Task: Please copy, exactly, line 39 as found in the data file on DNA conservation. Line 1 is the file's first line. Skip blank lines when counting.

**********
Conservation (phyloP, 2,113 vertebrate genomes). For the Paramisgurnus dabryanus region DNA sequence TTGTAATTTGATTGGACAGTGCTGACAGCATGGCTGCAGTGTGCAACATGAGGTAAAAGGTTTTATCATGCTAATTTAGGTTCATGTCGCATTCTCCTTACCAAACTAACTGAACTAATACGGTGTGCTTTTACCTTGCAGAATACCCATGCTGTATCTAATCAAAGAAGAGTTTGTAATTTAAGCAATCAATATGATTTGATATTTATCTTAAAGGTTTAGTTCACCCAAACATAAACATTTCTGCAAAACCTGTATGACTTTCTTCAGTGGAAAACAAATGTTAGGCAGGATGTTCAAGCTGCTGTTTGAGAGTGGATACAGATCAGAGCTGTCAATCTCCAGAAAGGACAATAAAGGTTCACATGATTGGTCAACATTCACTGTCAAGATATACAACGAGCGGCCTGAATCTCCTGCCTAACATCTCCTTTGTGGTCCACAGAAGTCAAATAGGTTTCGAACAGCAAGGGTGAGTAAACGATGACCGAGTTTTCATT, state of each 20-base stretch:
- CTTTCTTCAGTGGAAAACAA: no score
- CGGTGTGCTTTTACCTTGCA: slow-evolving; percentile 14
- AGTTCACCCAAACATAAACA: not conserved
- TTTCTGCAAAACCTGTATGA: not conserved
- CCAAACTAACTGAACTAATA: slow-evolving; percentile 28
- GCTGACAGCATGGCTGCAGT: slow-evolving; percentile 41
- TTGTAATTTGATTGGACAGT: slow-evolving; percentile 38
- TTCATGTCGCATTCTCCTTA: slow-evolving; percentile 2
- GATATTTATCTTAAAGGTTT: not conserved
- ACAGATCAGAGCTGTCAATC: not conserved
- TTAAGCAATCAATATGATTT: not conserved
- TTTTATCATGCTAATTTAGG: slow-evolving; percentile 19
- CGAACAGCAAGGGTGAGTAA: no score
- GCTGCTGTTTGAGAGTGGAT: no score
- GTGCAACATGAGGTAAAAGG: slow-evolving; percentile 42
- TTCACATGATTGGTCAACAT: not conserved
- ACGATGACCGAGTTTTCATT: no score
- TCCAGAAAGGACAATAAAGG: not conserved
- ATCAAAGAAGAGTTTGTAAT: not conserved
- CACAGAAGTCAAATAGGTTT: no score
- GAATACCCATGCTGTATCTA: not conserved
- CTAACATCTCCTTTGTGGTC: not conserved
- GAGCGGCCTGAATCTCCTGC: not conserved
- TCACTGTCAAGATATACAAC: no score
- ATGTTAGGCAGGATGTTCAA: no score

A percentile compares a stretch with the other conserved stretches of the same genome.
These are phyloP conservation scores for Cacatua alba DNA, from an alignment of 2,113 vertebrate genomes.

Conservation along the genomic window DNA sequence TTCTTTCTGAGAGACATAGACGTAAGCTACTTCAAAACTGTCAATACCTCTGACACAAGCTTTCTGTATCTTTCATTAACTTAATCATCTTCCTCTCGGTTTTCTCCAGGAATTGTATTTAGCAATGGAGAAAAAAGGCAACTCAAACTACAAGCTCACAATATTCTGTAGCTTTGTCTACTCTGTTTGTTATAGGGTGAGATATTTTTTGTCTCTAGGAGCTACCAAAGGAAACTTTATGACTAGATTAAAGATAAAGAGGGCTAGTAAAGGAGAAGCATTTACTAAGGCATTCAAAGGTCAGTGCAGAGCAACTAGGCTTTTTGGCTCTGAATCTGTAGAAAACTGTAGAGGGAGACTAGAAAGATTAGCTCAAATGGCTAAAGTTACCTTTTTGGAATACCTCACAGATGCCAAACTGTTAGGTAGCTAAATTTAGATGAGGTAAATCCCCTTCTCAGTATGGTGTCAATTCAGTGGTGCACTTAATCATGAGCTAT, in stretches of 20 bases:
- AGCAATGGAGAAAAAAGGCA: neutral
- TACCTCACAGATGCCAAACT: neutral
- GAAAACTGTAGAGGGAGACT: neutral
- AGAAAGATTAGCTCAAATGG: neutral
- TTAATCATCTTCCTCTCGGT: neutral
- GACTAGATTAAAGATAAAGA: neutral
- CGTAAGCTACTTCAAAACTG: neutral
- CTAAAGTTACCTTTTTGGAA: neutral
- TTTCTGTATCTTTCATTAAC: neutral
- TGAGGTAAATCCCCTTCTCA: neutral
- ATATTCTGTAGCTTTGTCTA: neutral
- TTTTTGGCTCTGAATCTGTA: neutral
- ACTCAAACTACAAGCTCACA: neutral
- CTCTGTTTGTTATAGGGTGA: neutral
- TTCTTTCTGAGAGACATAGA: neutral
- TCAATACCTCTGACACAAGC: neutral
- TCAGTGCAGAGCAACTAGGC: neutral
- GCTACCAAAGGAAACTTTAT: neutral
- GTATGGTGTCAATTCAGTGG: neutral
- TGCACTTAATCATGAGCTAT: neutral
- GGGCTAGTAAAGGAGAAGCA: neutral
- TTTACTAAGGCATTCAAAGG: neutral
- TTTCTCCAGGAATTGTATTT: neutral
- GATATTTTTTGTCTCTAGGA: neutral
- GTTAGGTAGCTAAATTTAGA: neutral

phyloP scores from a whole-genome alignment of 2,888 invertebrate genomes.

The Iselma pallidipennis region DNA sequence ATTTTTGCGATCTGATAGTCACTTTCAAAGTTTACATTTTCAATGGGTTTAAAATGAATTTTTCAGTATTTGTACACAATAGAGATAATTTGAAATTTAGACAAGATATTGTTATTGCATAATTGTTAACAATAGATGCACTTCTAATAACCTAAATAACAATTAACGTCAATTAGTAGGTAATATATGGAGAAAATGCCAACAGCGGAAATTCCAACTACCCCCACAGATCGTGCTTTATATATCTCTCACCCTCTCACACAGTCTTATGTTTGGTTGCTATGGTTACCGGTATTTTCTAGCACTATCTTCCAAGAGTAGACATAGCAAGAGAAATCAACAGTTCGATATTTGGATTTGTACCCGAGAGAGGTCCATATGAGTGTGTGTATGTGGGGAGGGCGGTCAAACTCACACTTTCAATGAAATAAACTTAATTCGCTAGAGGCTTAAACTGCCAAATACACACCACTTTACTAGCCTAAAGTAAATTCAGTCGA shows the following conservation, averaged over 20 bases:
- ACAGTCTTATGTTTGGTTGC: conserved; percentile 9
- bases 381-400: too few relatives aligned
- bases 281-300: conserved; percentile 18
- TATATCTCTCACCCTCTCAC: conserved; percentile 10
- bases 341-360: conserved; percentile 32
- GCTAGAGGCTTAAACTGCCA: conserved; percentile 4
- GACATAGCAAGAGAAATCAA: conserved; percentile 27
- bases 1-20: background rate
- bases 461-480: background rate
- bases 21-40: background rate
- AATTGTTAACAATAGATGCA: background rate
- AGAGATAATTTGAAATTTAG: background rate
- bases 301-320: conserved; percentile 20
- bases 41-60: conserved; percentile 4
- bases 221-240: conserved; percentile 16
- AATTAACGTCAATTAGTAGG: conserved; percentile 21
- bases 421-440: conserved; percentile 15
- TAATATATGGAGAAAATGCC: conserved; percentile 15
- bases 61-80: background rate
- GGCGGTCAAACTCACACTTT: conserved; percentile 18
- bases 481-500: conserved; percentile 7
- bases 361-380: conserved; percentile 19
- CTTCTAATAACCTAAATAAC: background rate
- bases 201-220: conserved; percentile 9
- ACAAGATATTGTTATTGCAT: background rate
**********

- TGAGGTAAATCCCCTTCTCA: neutral